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UF&Shands Florida Recovery Center opens new southwest Gainesville campus

Tim Goldfarb, Shands HealthCare CEO;  John Harden, M.S.W., M.P.H., L.C.S.W, executive director of the UF Florida Recovery Center; Michael L. Good, dean of the College of Medicine; Marina Cecchini, administrator for Shands Rehab Hospital and Shands Vista; Mark S. Gold, M.D.,  chairman of the UF department of psychiatry; Scott Teitelbaum, M.D., F.A.S.M.,  F.A.A.P., medical director of FRC,; and David S. Guzick, M.D., Ph.D., senior vice president for health affairs and president of the UF&Shands Health System, participate in the ceremonial ribbon cutting of the Florida Recovery Center on July 11.Patients who seek recovery from addiction and eating disorders now have access to new, well-appointed facilities at the UF&Shands Florida Recovery Center, which today opened a scenic campus in southwest Gainesville.

Just minutes from the UF College of Medicine and Shands at the University of Florida medical center, the recovery center is home to the largest group of faculty in the U.S. specializing in addiction medicine and addiction psychiatry. The center serves clients from around the country, from all walks of life.

“UF&Shands is committed to changing lives by advancing the field of addiction medicine and helping to reduce the devastating effects of substance abuse on individuals, families and communities in Gainesville, throughout Florida and across the country,” said David S. Guzick, M.D., Ph.D., UF senior vice president for health affairs and president of the UF&Shands Health System.

Twenty percent of all deaths in the U.S. are linked to addictions and one-third of all hospital inpatient costs — billions of dollars annually ― are addiction-related, according to a recent study at the National Center on Addiction and Substance Abuse at Columbia University.

Addiction knows no barriers, said Scott A. Teitelbaum, M.D., medical director of the UF&Shands Florida Recovery Center.

“Addiction affects not only the afflicted individuals but also the lives of so many others around them,” Teitelbaum said. “Addiction touches all aspects of one’s life — physical, emotional and spiritual, as well as work, relationships and finances. No one is immune.”

Eating disorders are another growing health epidemic within the U.S., especially among the college population. UF eating disorder experts are keenly aware of the strong relationship between eating disorders and addictions, and are on a path to bridge treatment for patients.

People with anorexia, bulimia and other eating disorders will eventually have their own intensive treatment program at the new UF&Shands Florida Recovery Center campus. Special programs also will be implemented for groups such as college-age students, women, patients with dual diagnoses, faith-based groups and families.

The new campus provides spacious accommodations for recovering individuals enrolled in programs for pain management, eating disorders, co-occurrence of health and addiction problems and drug dependency that results after treatment for other medical conditions.

“Our expert specialists with multiple board certifications in addiction medicine and psychiatry here at UF put us on the map as one of the best treatment centers in the U.S.,” said Mark S. Gold, M.D., chairman of the UF department of psychiatry. “With our research group at the McKnight Brain Institute we lead the field in translational research. Our clinical experts use our research to develop treatment protocols that are practiced at the UF&Shands Florida Recovery Center every day.”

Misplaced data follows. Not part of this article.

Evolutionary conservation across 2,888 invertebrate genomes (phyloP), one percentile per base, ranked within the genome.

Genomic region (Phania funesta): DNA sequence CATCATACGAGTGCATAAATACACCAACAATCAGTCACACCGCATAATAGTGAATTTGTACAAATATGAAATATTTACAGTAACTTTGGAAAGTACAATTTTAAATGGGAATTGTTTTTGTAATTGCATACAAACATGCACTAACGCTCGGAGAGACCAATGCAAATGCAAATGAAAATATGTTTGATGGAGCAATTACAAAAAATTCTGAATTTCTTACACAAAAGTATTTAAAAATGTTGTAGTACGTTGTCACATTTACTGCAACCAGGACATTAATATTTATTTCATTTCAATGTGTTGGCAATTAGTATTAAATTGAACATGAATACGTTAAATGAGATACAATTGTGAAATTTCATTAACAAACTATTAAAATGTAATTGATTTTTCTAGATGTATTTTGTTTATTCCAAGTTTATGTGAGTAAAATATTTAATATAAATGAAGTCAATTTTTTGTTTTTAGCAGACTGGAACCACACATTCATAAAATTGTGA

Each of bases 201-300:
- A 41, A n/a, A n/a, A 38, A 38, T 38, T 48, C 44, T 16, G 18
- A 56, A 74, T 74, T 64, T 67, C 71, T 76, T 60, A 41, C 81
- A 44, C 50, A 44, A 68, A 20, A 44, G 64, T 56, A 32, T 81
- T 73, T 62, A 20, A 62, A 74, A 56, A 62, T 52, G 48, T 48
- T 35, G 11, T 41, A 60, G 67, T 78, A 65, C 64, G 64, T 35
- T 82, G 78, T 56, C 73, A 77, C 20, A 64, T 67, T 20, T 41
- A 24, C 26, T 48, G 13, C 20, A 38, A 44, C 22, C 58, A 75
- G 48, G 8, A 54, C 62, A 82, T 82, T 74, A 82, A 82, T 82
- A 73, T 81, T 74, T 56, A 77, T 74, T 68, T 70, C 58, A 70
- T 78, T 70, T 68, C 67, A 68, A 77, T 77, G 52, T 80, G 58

Treatment regimens include complex detoxification and stabilization at Shands Vista psychiatric hospital, comprehensive evaluations, partial hospitalization and intensive outpatient services.

The new campus represents an investment of approximately $6 million in land and property, site renovations and new jobs. Newly renovated living suites each accommodate up to three people. Common spaces include a fellowship hall, sports court, reflection pool, outdoor barbecue and laundry room.

Co-locating accommodations, family and group therapy, 12-step education and outpatient services on the new campus will give patients improved access to UF&Shands addiction psychiatry and medicine specialists.

Formerly a Marriott Residence Inn, the new campus has a serene wooded environment that is conducive to intensive, long-term treatment and lifelong recovery.

Recovering physicians, nurses, attorneys and other professionals and executives come to UF&Shands from all over the country for addiction treatment through the center’s nationally recognized Impaired Professionals Program. An Intensive Outpatient Program, 12 hours of therapy per week for patients living in recovery, also will take place at the new campus.

For more information about the UF&Shands Florida Recovery Center call 352-265-4372 or visit FloridaRecoveryCenter.UFandShands.org.

About the Author

Nickie Doria's picture

Nickie Doria

Nickie Doria, A.P.R., joined the UF Health  UF Health Communications team in 2010. She has 13 years of marketing and public relations experience. Currently, she serves as a marketing coordinator for... Read More

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